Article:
steffem

i do think it qualifies as a single malt since it’s a vatting of the same distillery.

was it good? ‘;)

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Oliver Klimek June 16, 2010 at 8:29 pm

Steffen, that’s a very interesting question. Legally it will be a single malt without a doubt. But technically it’s a blended malt because of the different distillation methods. Now here we can have a “Single Blended Malt”. If they had separate stills on the same grounds, now that would be a tough case for the SWA lawyers… Is “Distillery” a set of stills or the whole production site?

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Thomas June 16, 2010 at 8:54 pm

By law: http://www.opsi.gov.uk/si/si2009/uksi_20092890_en_1#l1g3-l1p1-l2p1-l3p1

Scoth whisky (pure or single malt) must be matured in oak barrel for at least three years.

This statement is incorrect:
“As is well known, Scotch whisky is matured in used casks to almost 100%. There is no legal requirement to do so, but in the past centuries, this way of doing it has proven very successful.”

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Oliver Klimek June 16, 2010 at 8:59 pm

Thomas, I beg to differ. My point about the legal requirement is about the word “used”. The casks have to be made from oak, but they do not have to be used. Bunnahbhain Darach Úr is one of the rare examples that are aged in fresh new casks.

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Thomas June 16, 2010 at 9:04 pm

That’s correct. It doesn’t have to be “used” cask. Emphasis on the word “used”. : )

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Dan March 23, 2011 at 8:05 pm

I’m a little late to the game here but…
Under “Single Malts Can Be Blended Malts” you say that some whiskies that are blends of whiskies from two different distilleries are called Single Malts but should be called Blended Malts. I agree with the “should” part, according to the law. But can you give an example of a whisky that is called a Single Malt and is a blend of whiskies from two different distilleries?

Thanks.

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Oliver Klimek March 23, 2011 at 8:16 pm

I am referring to the special case that a distillery re-uses an old cask from another distillery. There is always some whisky from the old distillery left in the cask which mixes with the new whisky during maturation. The whisky regulations don’t care about that, so this procedure does not have to be mentioned and it can still be a single malt. But in reality it is a 98:2 or so mix of whisky from two distilleries.

As an example I mentioned the Glenfiddich Caoran Reserve which ia a mix of Glenfiddich and an undisclosed Islay malt because it was “finished” in an old cask from an Islay distillery.

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Dan March 24, 2011 at 9:49 pm

Thanks, Oliver.

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Josh Feldman August 16, 2012 at 3:22 pm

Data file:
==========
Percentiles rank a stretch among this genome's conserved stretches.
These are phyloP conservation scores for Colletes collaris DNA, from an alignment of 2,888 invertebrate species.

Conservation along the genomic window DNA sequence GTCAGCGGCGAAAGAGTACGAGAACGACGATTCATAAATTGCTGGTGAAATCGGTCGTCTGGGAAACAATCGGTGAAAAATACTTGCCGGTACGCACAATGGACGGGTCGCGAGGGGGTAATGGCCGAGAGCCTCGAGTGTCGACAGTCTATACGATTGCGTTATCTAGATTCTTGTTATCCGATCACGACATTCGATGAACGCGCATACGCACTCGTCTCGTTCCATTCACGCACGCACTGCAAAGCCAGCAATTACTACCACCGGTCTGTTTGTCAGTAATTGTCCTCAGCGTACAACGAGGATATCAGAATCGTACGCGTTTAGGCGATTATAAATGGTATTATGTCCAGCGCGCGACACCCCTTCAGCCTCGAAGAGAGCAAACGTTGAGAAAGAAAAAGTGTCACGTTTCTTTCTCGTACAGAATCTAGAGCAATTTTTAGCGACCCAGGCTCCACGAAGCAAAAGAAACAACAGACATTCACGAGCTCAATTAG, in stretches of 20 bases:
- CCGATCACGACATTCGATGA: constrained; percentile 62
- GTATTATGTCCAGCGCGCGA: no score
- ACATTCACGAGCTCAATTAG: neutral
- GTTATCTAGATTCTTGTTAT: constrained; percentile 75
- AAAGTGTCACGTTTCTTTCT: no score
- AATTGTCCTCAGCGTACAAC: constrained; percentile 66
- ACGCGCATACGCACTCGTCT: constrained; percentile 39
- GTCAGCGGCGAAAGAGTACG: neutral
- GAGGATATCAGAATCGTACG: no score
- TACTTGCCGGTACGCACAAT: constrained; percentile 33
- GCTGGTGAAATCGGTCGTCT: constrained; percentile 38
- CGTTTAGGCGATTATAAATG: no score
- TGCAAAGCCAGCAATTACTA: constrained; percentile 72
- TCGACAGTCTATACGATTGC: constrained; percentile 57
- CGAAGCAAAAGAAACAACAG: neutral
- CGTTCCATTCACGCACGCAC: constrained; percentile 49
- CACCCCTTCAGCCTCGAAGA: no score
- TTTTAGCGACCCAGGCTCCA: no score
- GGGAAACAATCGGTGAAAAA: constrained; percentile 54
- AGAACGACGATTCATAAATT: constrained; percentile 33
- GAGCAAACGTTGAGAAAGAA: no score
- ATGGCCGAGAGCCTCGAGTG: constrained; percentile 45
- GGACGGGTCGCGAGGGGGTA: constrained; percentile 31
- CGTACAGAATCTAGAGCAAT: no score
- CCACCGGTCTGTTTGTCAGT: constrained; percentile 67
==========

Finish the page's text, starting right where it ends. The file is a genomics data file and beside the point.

When bourbon casks from the US are shipped to Scotland they are not shipped whole. They are unhooped, the staves commoned together, and packed flat. I would wager refill casks from other distilleries get the same treatment – and maybe sherry, port, and wine casks too. Many distilleries keep a coopering staff to reassemble casks – making them whatever size they desire in the process.

My question is this: surely a freshly emptied cask contains up to a few liters of liquid in the wood. But how long do separated staves go before the spirit evaporates nearly entirely? I would wager that few refill casks shipped disassembled have even a single dram of liquid spirit after evaporation.

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Oliver Klimek August 16, 2012 at 3:37 pm

For transport, the cask staves are packed tightly onto a pallet which then is shrink-wrapped. So I reckon evaporation during transport to be not much of an issue. And then, evaporation from a porous media is a rather slow process. Fresh wood has to be dried for months until it can be used for barrels. Even though aclohol evaporates faster than water, it would take quite a while until a soaked cask staff is completely dry.

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Josh Feldman August 16, 2012 at 9:08 pm

Those are good points, Oliver. The whisky that is soaked deeply in the wood isn’t going to just dry out in a matter of days. However, it’s not going to blend right in to the next batch of whisky either. We’re talking about a subtle diffusion here – not glugs of actual liquid. Clearly the embedded influence of the previous spirit has an impact – and impact that you can taste first fill and for a number of refills afterwards. But that influence is diffusing from traces embedded in the wood – not a normal liquid in the usual sense. Or is it? Jim Beam’s “Devil’s Cut” (which I know you own, have reviewed, and enjoy on the deck with your smoker) is sucked from emptied casks with an industrial vacuum. That’s liquid. I wonder if they sell those vacuumed casks cheaper than they sell the usual ones?